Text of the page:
“Curiosity, especially intellectual inquisitiveness, is what separates the truly alive from those who are merely going through the motions.”
“A sense of humor…is superior to any religion so far devised.”
“We are our own dragons as well as our own heroes, and we have to rescue ourselves from ourselves.”
“Who knows how to make love stay?
1. Tell love you are going to Junior’s Deli on Flatbush Avenue in Brooklyn to pick up a cheesecake, and if loves stays, it can have half. It will stay.
2. Tell love you want a momento of it and obtain a lock of its hair. Burn the hair in a dime-store incense burner with yin/yang symbols on three sides. Face southwest. Talk fast over the burning hair in a convincingly exotic language. Remove the ashes of the burnt hair and use them to paint a moustache on your face. Find love. Tell it you are someone new. It will stay.
3. Wake love up in the middle of the night. Tell it the world is on fire. Dash to the bedroom window and pee out of it. Casually return to bed and assure love that everything is going to be all right. Fall asleep. Love will be there in the morning.”
“In the haunted house of life, art is the only stair that doesn’t creak.”
“Never underestimate how much assistance, how much satisfaction, how much comfort, how much soul and transcendence there might be in a well-made taco and a cold bottle of beer.”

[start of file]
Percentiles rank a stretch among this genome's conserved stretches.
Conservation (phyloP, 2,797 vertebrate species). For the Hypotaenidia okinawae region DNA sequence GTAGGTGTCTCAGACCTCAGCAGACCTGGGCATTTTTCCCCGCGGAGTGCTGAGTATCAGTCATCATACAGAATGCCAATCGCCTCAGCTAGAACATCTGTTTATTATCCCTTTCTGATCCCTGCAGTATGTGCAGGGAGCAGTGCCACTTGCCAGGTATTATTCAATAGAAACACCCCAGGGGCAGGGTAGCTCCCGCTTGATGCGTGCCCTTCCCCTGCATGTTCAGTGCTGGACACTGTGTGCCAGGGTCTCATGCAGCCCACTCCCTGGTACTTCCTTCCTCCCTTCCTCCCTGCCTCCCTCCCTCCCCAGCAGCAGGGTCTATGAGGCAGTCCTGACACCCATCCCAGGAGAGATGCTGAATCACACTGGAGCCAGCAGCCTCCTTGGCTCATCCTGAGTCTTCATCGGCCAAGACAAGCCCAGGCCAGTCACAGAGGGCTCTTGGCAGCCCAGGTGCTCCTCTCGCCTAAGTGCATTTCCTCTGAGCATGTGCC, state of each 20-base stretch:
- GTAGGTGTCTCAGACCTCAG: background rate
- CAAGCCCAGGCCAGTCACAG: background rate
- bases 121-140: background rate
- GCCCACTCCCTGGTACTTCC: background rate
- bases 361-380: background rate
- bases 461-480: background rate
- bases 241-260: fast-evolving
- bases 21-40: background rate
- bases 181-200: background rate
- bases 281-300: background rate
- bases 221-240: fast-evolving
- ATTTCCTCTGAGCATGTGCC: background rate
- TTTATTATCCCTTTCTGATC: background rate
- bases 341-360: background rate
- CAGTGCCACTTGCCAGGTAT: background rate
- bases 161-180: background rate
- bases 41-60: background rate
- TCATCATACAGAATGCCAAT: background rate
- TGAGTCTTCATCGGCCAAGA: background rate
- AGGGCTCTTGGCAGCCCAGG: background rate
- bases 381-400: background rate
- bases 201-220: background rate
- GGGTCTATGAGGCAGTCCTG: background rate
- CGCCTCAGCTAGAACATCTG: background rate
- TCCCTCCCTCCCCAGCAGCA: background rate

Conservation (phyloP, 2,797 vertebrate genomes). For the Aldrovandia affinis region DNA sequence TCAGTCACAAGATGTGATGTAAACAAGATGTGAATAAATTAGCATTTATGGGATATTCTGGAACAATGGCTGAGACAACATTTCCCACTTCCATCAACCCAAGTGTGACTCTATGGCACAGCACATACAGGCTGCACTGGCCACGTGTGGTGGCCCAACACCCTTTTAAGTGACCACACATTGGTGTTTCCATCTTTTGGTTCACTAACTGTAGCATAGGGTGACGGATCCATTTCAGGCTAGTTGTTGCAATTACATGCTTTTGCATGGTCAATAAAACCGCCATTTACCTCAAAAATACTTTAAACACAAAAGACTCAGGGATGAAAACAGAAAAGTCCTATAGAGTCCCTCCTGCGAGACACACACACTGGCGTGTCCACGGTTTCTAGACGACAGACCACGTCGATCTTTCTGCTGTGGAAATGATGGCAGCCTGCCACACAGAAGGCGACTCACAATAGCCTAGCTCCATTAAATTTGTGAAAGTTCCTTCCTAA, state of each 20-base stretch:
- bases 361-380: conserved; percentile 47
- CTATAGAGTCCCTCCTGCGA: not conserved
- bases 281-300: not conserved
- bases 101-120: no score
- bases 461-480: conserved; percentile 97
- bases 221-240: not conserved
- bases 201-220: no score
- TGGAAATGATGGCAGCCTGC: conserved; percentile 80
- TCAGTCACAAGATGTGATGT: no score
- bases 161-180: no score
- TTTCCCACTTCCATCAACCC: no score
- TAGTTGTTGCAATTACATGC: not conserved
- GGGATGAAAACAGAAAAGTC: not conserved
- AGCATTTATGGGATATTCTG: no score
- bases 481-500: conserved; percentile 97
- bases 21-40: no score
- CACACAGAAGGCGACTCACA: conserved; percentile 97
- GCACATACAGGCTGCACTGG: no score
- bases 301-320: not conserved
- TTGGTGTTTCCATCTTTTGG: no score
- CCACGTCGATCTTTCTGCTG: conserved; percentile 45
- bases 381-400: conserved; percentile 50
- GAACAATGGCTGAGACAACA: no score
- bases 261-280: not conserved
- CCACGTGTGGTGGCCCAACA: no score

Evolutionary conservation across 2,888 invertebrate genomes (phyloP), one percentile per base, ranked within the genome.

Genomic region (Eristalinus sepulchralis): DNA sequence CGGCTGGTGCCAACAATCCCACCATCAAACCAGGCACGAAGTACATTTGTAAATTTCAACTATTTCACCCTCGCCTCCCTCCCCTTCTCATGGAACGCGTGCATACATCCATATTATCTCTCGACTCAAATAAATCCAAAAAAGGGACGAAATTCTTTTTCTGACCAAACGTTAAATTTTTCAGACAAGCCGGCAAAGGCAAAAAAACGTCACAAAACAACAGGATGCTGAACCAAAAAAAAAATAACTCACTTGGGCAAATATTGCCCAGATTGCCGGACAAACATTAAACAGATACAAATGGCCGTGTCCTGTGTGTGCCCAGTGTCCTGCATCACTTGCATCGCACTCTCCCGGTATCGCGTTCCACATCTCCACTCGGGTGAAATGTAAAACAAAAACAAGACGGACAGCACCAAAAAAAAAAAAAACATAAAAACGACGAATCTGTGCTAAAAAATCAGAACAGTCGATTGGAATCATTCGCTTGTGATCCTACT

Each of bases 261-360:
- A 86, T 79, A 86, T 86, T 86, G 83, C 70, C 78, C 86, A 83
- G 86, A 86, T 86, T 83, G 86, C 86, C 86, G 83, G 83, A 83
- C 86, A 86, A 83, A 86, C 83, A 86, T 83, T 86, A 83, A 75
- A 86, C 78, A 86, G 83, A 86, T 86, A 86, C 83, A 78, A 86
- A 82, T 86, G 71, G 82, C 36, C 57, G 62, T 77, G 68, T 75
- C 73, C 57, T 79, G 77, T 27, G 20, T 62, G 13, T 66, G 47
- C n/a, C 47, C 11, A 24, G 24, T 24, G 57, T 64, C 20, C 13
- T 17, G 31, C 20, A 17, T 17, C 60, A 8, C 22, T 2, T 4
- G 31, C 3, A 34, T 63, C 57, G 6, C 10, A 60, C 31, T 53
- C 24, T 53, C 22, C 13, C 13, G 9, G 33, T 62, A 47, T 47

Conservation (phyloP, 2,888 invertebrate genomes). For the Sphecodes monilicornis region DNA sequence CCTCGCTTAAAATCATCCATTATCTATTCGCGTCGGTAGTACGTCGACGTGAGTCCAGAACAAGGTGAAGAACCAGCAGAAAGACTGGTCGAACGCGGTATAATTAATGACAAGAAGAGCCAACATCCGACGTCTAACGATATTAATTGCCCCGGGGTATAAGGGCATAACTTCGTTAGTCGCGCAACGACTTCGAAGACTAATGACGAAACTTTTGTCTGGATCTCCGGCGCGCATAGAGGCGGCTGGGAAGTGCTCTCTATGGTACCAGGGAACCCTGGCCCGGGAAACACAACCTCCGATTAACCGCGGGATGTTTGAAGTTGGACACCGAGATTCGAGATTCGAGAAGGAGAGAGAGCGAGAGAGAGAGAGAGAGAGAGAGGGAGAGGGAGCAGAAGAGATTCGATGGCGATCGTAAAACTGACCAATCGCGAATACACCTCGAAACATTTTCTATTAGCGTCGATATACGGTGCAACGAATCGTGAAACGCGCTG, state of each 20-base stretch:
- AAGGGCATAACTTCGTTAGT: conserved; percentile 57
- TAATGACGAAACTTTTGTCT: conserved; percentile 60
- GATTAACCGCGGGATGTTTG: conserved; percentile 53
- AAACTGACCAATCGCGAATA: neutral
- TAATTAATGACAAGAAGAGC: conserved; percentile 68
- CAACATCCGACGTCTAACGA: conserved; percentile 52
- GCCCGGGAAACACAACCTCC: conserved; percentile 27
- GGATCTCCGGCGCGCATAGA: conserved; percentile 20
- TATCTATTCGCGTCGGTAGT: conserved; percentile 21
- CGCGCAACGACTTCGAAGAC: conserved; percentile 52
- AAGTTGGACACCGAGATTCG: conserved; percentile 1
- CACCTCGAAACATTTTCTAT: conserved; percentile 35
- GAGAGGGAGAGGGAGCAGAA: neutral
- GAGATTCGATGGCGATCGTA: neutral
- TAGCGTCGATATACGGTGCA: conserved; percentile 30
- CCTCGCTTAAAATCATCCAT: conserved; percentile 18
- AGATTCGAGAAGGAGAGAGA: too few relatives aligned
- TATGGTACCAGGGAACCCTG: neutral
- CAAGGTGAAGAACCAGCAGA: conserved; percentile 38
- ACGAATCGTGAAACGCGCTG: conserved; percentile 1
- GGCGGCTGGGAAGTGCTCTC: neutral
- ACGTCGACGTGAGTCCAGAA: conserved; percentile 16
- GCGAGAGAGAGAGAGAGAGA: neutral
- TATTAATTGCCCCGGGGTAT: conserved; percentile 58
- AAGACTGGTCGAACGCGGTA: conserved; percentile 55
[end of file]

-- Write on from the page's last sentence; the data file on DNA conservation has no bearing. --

“It’s never too late to have a happy childhood.”

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A Third Poem for Today

“I Have News for You”
By Tony Hoagland

There are people who do not see a broken playground swing
as a symbol of ruined childhood

and there are people who don’t interpret the behavior
of a fly in a motel room as a mocking representation of their thought process.

There are people who don’t walk past an empty swimming pool
and think about past pleasures unrecoverable

and then stand there blocking the sidewalk for other pedestrians.
I have read about a town somewhere in California where human beings

do not send their sinuous feeder roots
deep into the potting soil of others’ emotional lives

as if they were greedy six-year-olds
sucking the last half-inch of milkshake up through a noisy straw;

and other persons in the Midwest who can kiss without
debating the imperialist baggage of heterosexuality.

Do you see that creamy, lemon-yellow moon?
There are some people, unlike me and you,

who do not yearn after fame or love or quantities of money as
unattainable as that moon;
thus, they do not later
have to waste more time
defaming the object of their former ardor.

Or consequently run and crucify themselves
in some solitary midnight Starbucks Golgotha.

I have news for you—
there are people who get up in the morning and cross a room

and open a window to let the sweet breeze in
and let it touch them all over their faces and bodies.

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Musings in Autumn: Sigmund Freud

“America is the most grandiose experiment the world has seen, but, I am afraid, it is not going to be a success.”

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Art for November – Part II of II: Guy Anderson

Below – “Knossos”

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Musings in Autumn: Rebecca Solnit

“Eduardo Galeano notes that America was conquered, but not discovered, that the men who arrived with a religion to impose and dreams of gold never really knew where they were, and that this discovery is still taking place in our time.”